The results of our simulations for the population kinetics in the trap, their dependence on different choices for the trap parameters (e.g. trap temperature, helium gas density, PD cross sections) and their comparison with what has been found in the experiments will be analyzed and discussed in Section 6, while our final conclusions will be presented in Section 7.

2 Interaction forces and dynamics

A detailed presentation of the calculations of the relevant PES for the NH2 + He system from ab initio quantum chemistry methods is given in a separate publication.14 There we focus on the structural aspects and the inelastic quantum dynamics for the collisional part of this investigation. Here we shall therefore provide only an outline of the computational method and a brief review of its outcomes.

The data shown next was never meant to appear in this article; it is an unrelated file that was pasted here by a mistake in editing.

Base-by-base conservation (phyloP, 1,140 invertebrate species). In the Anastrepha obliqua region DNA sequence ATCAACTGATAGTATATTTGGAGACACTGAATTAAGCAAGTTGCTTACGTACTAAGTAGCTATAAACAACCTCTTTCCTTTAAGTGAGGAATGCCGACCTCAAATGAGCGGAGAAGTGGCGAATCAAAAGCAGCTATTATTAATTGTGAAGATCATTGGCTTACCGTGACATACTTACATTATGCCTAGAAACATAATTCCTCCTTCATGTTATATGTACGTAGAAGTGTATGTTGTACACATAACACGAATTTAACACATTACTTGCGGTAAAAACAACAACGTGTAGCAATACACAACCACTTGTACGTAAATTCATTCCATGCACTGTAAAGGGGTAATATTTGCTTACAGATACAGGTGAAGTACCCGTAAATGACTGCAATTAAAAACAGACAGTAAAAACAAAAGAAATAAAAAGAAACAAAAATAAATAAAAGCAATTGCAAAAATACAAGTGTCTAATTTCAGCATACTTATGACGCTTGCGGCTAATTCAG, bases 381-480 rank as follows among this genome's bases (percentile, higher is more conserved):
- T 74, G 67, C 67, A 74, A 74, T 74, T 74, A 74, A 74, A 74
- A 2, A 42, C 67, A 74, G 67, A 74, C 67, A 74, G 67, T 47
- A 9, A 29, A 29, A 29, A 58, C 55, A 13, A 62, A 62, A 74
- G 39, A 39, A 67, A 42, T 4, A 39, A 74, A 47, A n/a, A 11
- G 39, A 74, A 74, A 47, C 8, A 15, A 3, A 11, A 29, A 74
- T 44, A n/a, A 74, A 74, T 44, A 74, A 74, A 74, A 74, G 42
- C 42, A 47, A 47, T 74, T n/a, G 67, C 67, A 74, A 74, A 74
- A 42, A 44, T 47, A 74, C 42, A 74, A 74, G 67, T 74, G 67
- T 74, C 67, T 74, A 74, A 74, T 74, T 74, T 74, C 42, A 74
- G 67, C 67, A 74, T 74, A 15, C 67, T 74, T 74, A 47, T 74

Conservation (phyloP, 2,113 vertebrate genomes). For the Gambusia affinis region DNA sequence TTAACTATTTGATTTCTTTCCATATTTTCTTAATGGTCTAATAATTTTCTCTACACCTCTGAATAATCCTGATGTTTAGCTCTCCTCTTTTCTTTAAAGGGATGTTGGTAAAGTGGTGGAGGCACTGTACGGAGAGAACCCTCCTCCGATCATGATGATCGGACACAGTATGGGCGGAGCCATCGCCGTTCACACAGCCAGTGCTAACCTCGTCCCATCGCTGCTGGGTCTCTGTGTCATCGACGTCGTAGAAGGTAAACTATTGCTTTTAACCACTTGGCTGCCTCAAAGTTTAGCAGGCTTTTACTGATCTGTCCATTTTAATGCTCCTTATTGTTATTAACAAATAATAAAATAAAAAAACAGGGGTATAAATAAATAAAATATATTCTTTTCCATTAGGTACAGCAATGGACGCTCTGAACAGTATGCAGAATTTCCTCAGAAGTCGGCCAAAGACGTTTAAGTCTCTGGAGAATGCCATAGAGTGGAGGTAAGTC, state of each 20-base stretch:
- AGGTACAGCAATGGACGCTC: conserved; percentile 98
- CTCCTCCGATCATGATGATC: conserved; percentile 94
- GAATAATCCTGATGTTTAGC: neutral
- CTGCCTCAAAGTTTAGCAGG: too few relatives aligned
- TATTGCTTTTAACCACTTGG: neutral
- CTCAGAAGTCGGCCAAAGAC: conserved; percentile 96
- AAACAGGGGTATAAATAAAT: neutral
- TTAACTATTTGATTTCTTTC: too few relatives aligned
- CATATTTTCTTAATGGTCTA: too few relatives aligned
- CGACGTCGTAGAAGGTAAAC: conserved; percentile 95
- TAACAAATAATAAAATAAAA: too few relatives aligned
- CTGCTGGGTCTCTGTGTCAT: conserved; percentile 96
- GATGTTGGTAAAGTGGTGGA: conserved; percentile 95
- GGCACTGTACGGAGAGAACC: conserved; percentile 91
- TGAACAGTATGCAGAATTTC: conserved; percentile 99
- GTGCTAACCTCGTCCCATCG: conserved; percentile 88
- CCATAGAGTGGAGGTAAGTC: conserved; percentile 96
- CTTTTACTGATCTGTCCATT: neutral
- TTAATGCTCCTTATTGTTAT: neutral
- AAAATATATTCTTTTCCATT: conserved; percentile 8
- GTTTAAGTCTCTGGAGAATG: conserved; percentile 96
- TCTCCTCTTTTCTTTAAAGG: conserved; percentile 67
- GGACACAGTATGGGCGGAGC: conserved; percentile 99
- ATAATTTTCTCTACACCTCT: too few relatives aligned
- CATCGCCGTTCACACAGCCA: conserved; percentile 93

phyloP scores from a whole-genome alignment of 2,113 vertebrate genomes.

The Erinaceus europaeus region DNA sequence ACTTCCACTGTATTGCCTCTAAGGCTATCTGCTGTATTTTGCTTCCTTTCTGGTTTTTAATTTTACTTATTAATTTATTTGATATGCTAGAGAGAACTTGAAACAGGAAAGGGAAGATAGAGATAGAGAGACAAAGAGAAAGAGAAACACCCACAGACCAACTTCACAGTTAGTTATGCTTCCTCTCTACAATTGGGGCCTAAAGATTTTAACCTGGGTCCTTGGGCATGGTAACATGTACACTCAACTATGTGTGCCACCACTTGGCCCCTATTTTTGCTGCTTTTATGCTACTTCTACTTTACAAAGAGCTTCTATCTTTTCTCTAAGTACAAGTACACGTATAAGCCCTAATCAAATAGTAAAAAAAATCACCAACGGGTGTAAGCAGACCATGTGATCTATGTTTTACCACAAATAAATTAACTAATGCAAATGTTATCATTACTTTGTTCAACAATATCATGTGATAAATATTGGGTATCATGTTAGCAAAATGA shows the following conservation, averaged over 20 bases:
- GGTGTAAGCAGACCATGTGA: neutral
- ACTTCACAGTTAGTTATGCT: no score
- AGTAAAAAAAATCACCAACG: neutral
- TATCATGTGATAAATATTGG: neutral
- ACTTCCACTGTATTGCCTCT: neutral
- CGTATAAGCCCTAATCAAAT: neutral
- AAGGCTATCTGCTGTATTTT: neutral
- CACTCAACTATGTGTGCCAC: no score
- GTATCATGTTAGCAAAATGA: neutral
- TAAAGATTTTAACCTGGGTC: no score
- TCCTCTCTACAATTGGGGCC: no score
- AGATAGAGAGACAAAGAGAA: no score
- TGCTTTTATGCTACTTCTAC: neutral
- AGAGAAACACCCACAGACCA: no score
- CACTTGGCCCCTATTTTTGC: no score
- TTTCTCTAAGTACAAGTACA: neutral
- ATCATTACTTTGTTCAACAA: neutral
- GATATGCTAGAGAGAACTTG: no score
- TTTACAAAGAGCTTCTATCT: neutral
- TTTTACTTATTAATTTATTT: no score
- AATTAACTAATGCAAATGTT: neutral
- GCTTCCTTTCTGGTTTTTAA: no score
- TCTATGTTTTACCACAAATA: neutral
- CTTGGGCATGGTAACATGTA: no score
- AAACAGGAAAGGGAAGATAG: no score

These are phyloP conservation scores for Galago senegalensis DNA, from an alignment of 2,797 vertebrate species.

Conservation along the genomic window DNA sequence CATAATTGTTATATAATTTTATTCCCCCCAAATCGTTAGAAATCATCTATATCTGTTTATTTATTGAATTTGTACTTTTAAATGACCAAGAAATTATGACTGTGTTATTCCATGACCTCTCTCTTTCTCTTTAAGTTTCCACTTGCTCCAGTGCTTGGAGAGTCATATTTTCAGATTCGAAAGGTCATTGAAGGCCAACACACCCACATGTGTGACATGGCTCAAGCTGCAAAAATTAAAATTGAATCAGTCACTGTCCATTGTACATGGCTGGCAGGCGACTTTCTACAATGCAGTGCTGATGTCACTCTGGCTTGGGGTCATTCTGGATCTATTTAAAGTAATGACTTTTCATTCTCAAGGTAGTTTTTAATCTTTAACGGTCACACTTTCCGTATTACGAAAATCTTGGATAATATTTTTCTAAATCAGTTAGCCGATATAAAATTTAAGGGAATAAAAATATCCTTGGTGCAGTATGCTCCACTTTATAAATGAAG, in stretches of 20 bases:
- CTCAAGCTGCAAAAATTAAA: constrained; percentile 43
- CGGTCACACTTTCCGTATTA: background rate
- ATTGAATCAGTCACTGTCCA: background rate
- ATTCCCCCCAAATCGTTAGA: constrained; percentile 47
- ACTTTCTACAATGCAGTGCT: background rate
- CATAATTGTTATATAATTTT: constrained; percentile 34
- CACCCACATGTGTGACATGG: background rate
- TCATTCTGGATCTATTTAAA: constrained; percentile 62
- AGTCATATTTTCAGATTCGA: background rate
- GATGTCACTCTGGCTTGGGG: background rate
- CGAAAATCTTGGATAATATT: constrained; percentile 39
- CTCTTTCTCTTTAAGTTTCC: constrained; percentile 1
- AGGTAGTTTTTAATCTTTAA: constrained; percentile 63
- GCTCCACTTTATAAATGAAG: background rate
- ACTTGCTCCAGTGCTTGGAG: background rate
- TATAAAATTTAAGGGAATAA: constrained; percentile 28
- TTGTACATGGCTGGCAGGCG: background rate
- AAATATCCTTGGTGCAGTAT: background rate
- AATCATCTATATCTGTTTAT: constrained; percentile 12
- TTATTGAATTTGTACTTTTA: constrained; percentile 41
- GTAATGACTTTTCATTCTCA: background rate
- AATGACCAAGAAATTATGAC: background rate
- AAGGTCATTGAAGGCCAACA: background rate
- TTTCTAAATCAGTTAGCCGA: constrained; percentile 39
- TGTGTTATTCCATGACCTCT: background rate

The interaction between a rigid rotor anion and the He atom is represented by a 3D potential as a function of (R, θ, ϕ) variables, which are here defined according to their representation, given in Fig. 1. The Cartesian coordinates originate from the center of mass (COM) of the molecular anion. Within the body-fixed frame of reference the actual ab initio points of the present PES are given by R, the distance of the He atom from the COM, and the two angles (θ, ϕ), which locate the same atom with respect to the Cartesian frame, containing the molecule. The latter is placed on the (x, z) plane, with the two H atoms located symmetrically with respect to the x-axis and along its negative direction. The grid of ab initio points, due to the symmetry of the overall interaction, considers the region of space with θ: 0° ≤ θ ≤ 90° and with ϕ: 0° ≤ ϕ ≤ 180° and then extends it by duplication.

image file: c8fd00078f-f1.tif